Archive | June 23, 2015

3 Real Neat, Very Old Papal Coins By My Friend ‘Mark T.’

.Anura Guruge December 2014 thumbnail
by Anura Guruge

Some Related Posts (click to access):
* Pope Francis says Allies didn’t do enough.
* Pope Francis mum on Charleston shooting.
* Pope Francis Climate encyclical.
* Pope nixes German popemobiles.
* Pope’s new sex abuse tribunal.
>> Francis has dig at gay marriage.
>> Francis nixes gay French ambassador.
Francis says the darnest things 

++++ Search on ‘pope‘ for many other posts >>>>

My friend and frequent collaborator ‘Mark T.’ is a longtime and avid collector of papal coins. I have done many posts about his papal coins in my (old) “Popes and Papacy” blog.

Go to “Popes and Papacy” and search on ‘coins’ or click on the coins, to the right, to take you to a post that will serve as a good start.

This is a Billon Denaro Paparino of Urban VI (#203), 1378 to 1389, the LAST non-cardinal to be elected pope. He proved to be more than a handful. Not a coincidence that they have never elected a non-cardinal since! And he was 600 years ago. I have a LOT about him in my “Next Pope 2011” book.

On the right image, starting at the upper right, it +VRB’ PP SESTVS in gothic font
on the left image (two keys), starting from the upper right, S PETRVS ET PAVL (i.e., Saints Peter and Paul).

Another restitution medal (c. 1710) engraved by Giovanni Battista Pozzo, of John VI (#85), 701 to 705. So this coin minted 1,ooo years after his death!

$_57 (1)
Another one by the same artist/engraver, of Portuguese physician John XXI (#188), 1276 – 1277 who died when the ceiling of his hastily constructed library, in Viterbo [Italy], collapsed on him. So this was 500 years after his death.

Bernie Sanders, Presidential Hopeful, Will Be In Laconia, New Hampshire This Sunday, June 28, 2015.

Anura Guruge December 2014 thumbnail.
by Anura Guruge

Related posts:
++++ Search on ‘Democrats’, ‘Obama’, ‘Biden etc. for many other posts >>>>


Bernie Sanders Town Hall Meeting in Laconia

Sunday, June 28th

4:00 pm

Lake Opechee Inn, 62 Doris Ray Court, Laconia

Please join Democratic presidential candidate Bernie Sanders
and local leaders for a town meeting in Laconia to discuss how we:
Get big money out of politics Deal with obscene wealth and
income inequality Combat climate change Make college education affordable.

These meetings in Laconia, NH, are a great way to meet some real neat Democrats.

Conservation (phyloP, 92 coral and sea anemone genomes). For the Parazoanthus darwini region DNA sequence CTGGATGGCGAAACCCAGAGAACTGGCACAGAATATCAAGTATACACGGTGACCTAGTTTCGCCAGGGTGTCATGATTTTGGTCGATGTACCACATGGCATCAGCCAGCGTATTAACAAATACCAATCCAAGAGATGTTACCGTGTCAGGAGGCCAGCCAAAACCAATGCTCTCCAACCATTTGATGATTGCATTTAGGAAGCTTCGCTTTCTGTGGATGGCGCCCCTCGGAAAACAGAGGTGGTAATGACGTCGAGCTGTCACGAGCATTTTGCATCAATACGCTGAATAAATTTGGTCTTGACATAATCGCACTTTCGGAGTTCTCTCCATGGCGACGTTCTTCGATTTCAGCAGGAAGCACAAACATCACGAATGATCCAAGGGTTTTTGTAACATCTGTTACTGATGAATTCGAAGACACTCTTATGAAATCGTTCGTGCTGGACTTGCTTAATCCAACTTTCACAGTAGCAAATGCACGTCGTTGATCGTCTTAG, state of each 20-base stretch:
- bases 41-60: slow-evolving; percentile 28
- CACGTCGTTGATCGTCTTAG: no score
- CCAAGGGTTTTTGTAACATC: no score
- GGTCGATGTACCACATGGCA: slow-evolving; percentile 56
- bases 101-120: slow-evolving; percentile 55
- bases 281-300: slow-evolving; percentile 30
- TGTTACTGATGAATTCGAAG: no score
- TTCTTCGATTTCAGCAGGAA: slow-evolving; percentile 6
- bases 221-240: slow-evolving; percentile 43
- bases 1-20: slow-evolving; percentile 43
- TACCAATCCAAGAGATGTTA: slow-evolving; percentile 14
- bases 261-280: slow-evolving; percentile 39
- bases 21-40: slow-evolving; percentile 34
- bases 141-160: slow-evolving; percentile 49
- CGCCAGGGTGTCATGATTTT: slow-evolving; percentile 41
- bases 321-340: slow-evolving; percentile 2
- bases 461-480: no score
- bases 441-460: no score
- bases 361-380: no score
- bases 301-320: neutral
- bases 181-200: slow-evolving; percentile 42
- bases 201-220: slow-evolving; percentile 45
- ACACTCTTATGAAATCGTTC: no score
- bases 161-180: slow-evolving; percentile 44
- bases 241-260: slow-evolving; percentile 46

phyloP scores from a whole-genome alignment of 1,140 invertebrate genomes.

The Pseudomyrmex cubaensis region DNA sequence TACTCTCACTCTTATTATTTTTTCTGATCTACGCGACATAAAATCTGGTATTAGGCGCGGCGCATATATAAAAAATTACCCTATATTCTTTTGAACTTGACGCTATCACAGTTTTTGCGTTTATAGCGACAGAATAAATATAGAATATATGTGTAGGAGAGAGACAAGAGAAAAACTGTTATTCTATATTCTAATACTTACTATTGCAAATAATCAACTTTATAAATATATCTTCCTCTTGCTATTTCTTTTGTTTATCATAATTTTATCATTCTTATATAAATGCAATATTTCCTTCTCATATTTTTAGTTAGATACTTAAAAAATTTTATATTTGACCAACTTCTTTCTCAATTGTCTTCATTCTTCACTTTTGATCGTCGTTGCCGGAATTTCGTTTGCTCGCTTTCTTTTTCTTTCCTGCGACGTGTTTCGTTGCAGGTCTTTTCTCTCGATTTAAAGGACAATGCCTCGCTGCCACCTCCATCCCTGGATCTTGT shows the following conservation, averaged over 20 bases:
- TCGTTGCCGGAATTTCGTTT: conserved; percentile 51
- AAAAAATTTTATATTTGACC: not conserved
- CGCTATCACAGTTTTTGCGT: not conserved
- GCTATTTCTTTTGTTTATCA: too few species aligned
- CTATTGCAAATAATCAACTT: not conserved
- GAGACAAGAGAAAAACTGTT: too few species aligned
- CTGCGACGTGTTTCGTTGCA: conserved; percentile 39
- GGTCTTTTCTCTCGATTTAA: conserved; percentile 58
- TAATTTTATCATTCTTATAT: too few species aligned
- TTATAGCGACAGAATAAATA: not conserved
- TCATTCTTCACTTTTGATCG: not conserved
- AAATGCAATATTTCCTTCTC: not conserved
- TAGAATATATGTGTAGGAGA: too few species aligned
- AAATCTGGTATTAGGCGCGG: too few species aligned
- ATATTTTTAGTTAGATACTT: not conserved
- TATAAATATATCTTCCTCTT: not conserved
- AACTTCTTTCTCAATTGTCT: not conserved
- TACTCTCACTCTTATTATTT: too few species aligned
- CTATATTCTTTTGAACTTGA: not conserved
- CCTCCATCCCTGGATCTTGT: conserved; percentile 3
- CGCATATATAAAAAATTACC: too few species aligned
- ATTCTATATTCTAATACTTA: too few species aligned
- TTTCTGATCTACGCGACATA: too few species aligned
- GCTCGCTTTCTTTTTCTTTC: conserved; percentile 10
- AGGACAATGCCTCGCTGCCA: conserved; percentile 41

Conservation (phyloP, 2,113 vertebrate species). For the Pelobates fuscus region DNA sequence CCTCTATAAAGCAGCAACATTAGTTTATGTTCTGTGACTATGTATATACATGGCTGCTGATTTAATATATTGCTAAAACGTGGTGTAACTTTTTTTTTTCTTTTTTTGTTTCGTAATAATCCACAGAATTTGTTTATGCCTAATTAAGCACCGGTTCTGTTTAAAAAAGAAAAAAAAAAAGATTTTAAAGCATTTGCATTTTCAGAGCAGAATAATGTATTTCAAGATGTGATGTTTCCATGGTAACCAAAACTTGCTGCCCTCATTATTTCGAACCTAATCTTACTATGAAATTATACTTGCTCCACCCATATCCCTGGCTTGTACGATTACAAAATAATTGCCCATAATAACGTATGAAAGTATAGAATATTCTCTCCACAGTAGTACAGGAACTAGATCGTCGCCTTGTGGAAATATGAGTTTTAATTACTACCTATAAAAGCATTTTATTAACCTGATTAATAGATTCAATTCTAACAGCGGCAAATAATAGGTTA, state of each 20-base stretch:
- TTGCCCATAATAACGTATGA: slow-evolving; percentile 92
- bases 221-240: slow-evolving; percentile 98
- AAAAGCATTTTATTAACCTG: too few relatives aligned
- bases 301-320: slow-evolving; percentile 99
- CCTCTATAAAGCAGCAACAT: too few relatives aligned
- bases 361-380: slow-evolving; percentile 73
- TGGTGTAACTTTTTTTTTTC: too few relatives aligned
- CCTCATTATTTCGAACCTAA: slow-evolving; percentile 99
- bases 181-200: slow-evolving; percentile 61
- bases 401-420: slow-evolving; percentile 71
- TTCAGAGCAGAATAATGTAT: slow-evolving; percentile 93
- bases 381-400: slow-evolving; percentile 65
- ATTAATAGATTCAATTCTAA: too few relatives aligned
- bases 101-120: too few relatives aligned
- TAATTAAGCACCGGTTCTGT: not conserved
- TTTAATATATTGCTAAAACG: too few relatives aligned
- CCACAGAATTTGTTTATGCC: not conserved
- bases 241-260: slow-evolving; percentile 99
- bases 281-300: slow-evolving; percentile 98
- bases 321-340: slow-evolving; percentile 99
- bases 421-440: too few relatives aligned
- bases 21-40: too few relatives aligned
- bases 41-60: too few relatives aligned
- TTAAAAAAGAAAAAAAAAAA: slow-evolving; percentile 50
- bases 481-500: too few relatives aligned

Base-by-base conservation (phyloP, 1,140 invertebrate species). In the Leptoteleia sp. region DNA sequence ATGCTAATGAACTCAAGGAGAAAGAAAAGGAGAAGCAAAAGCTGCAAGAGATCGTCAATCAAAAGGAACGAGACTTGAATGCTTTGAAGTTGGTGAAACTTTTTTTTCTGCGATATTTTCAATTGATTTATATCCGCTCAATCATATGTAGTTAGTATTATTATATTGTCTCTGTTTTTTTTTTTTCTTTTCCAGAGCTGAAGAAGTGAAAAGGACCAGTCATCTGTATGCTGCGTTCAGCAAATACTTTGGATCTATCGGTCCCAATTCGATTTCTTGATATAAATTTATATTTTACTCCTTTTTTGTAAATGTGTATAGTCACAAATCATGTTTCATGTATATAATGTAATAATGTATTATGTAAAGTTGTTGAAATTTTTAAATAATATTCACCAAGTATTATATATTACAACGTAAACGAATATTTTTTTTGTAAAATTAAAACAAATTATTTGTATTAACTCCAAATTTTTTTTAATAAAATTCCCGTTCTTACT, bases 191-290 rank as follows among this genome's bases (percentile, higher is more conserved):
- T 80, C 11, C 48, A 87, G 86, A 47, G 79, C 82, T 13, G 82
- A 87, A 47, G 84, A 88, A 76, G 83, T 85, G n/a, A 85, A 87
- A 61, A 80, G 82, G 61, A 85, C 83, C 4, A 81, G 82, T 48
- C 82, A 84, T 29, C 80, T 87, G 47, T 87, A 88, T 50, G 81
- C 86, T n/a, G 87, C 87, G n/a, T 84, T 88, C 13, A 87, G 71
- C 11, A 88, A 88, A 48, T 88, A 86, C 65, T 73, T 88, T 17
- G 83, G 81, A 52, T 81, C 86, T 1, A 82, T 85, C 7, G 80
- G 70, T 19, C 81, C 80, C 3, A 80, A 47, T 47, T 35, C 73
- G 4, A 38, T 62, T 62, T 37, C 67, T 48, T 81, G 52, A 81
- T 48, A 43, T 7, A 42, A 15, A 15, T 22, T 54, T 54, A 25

We met Dr. Jill Biden and Michael Dukakis in Laconia at such meetings.


Lake Opechee Inn

I Too Am “The Other Son” — Ceylon (Sri Lanka) Version.

prizesAnura Guruge December 2014 thumbnail.
by Anura Guruge

Related posts:
Ananda College: prize list.
>> Ananda College prize giving 1969.

++++ Check Category ‘Sri Lanka’ or search ‘Ceylon’ for other posts >>>>

People get confused as to why I call myself adopted and make references to my adoptive-father and adoptive-mother. It is because I too was “The Other Son“, the Ceylon version; “The Other Son” a very powerful Israeli movie about babies accidentally swapped (i.e., mixed up) in a hospital shortly after birth.

So that is what I am, a hospital mix up.

How do I know?

Because ever since I can remember, say around age five onwards, I would be told AT LEAST once a day, usually many times more, that I was a ‘mix up at the hospital‘ and that my REAL FATHER was a ‘GAMBLER’. Wow. Doesn’t that explain it all? I later worked out that ‘gambler’ in 1950, still very Victorian, Ceylon meant that my real father, my biological father, was a rake (in the British sense). A playboy. Yes, Yes, YES. It all adds up. The very boring, teetotal, academic, with zero interest in sports, who was afraid of dogs, could NOT have been my father. It all made sense. Yes, it would be my adoptive-father who told me, daily, that I was ‘mix up at the hospital’ and how much he regretted that he never got his real child. But, my adoptive mother would also tell me the same thing, as did other relatives, and sometimes even the servants. I was the MISTAKE. And I am proud of it.